How do pharmaceutical companies price drugs?
Pharmaceutical companies price drugs to maximize profits. Considering the fact that they are for-profit, publicly-traded companies, operating in a free-market economy, should this surprise us? After all, most companies, whether they make smartphones, sun glasses, or cars, set prices to make the most money possible.
The elephant in the room here is that many people need certain drugs in order to stay alive, but can usually do without a pair of sunglasses or an expensive cell phone. If Apple priced its newest iPhone at $5,000, it wouldn’t get (as) many takers. If a drug company priced its new cancer medication at $5,000 and it was a person’s only option to live, then many would (and do) end up paying the price. As it happens, most new cancer drugs are priced over $100,000.
How exactly do pharmaceutical companies do this? The answer is with monopoly drug pricing. Competition in a marketplace is what normally brings down prices, but drug companies selling a patented drug do not face competition for several years of a drug’s life on the market. With just one version of a medication being sold, consumers have no choice but to submit to the high prices set by the drug companies.
Because medications are often necessary to live, even when there is competition among patented brand name drugs, the market fails consumers in America. For example, three brand name insulin product prices -- Humalog, Lantus, and Levemir -- all increased by similar amounts during the same period, leading to antitrust investigations of the drug manufacturers Eli LIlly, Sanofi and Novo Nordisk.
Insulin is not a pair of sunglasses: without it, people with diabetes die. Many will pay whatever the cost because they will die if they do not. And if you’re wondering if that’s an exaggerated statement, sadly it is not: Many have died from rationing or skipping their insulin because they could not afford it. I’m talking about right here in the United States, and the reason is tied directly to lack of competition and regulation in the pharmaceutical and healthcare industry.
What is pharmaceutical price gouging?
Price gouging is, simply put, the practice of charging consumers too much money. In some cases, drug price gouging is considered illegal. In the U.S., many states have created laws preventing price gouging, mostly related to declared emergencies.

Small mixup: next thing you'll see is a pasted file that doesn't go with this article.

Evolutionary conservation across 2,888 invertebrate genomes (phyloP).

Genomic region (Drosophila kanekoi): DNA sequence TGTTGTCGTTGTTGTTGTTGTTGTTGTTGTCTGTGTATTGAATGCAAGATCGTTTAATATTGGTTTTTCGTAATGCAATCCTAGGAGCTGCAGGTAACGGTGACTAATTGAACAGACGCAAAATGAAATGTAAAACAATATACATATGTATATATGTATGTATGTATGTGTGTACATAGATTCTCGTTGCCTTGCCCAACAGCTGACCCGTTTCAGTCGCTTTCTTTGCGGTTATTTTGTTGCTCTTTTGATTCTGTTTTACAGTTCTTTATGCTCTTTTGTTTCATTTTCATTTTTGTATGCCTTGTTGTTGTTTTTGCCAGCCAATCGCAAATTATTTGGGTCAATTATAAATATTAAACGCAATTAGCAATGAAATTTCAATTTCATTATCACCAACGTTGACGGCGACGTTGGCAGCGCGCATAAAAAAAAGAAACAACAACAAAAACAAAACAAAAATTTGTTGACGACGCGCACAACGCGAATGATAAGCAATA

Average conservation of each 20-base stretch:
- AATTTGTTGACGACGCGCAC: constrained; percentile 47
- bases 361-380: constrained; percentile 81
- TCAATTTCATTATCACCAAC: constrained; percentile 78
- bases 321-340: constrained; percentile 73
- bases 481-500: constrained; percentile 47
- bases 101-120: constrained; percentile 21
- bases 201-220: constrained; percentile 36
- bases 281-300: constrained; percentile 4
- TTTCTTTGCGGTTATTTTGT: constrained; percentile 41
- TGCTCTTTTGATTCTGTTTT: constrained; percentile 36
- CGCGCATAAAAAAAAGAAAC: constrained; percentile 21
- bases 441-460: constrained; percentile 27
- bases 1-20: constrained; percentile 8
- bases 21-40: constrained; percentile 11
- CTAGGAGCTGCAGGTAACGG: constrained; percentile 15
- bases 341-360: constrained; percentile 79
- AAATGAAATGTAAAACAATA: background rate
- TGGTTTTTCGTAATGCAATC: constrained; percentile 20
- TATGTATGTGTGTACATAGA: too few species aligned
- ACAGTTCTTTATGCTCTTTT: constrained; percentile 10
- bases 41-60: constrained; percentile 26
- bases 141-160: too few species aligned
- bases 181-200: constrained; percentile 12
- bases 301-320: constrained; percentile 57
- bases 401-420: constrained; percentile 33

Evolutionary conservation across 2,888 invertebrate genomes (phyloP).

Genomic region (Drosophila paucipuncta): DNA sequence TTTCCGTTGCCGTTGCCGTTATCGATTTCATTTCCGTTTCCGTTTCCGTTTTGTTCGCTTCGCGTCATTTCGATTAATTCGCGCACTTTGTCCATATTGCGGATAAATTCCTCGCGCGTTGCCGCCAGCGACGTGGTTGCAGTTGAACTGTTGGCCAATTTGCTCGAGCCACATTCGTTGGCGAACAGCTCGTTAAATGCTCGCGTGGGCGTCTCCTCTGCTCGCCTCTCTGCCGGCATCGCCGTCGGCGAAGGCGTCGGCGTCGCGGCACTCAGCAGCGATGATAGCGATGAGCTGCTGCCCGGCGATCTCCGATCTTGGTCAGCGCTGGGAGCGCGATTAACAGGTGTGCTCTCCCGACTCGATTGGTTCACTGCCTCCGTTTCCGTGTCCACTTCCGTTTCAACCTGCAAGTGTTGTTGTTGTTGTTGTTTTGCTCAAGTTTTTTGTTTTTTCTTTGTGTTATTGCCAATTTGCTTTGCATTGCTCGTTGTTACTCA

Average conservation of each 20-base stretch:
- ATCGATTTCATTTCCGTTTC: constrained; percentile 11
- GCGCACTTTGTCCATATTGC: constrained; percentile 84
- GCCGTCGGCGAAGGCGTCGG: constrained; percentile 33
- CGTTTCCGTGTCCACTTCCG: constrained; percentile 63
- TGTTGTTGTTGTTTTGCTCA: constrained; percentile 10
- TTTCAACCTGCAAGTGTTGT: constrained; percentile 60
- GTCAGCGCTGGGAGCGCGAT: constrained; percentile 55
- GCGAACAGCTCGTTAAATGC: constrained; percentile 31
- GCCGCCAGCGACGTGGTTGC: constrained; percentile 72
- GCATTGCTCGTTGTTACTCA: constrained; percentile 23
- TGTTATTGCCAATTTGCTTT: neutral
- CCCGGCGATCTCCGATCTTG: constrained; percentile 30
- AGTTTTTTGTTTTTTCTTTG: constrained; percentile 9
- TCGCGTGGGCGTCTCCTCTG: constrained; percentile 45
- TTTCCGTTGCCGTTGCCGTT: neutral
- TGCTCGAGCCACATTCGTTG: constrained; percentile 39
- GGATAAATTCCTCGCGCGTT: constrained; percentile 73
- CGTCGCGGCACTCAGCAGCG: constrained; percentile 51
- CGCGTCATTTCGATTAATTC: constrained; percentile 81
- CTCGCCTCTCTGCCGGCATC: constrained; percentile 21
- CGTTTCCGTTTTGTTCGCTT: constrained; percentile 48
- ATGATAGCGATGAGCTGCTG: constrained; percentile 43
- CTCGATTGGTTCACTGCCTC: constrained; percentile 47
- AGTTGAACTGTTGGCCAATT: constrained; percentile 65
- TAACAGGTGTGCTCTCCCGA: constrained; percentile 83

When it comes to drug pricing, even the price at which a drug is first set is often viewed as “unfair.” But accusations of “gouging” usually pop up when the price shoots up out of nowhere.
For example, in 2015, hedge fund manager turned Pharma CEO Martin Shkreli of Turing Pharmaceuticals jacked the price of Daraprim, an off-patent drug that treats toxoplasmosis from $13.50 to $750 -- 5000% -- a pill overnight. As outrageous, not to mention “unfair” as that sounds, it was entirely legal.
These insane increases are often referred to as drug price spikes. While patented brand drugs are known to be set at very high prices, generic drugs, usually affordable, are the ones known to be particularly volatile. Take the example of doxycycline hyclate, an antibiotic, which went from $20 in 2013 to $1,849 in 2014. A 16,667% increase in one year. Perfectly legal.
Notwithstanding the fact that the law allows this, how is it that drug companies get away with it? Only the really rich have that kind of money, right? The drug companies count on the fact that most people have health insurance and the cost burden will fall to the insurer with the consumer making a small co-payment. People like Martin Shkreli, really most drug company CEOs, depend on that fact to charge the prices they do. But you know those health insurance premiums that keep going up? You’re paying for high drug prices in those increases. Also, when your pharmacy benefit manager doesn’t end up covering the drug that you need, you feel the force of the world’s highest drug prices.
Why are drug prices so much lower in Canada and abroad?
The heart of the matter is because those countries don’t let drug companies charge whatever price they want. Many countries negotiate prices and have other regulations to keep drug prices affordable for governments and patients. That doesn’t mean Big Pharma doesn’t earn great profits in those countries; it means they cannot blackmail people with obscene drug prices.
Why can’t Medicare negotiate drug prices?
The U.S. does employ price setting tools in Medicaid and the Veterans Health Administration, which keep prices in those programs at least closer to those in other high-income countries, such as Canada or Germany (countries in which there are regulations to keep prices low.) But in Medicare, the world’s largest payer for prescription drugs, federal law actually bans the government from negotiating prices.
In the private insurance market, pharmacy benefit managers do negotiate for members but not with the bargaining power necessary to keep prices affordable. Also, PBMs share some of the blame for high drug prices, because, while they are supposed to be negotiating prices down, they sometimes ensure their own high profits at your expense by not passing on the discounts they have secured with drug companies.
As it happens, about 90% of Americans believe Medicare should be allowed to negotiate drug prices. Hopefully that comes to pass sooner rather than later.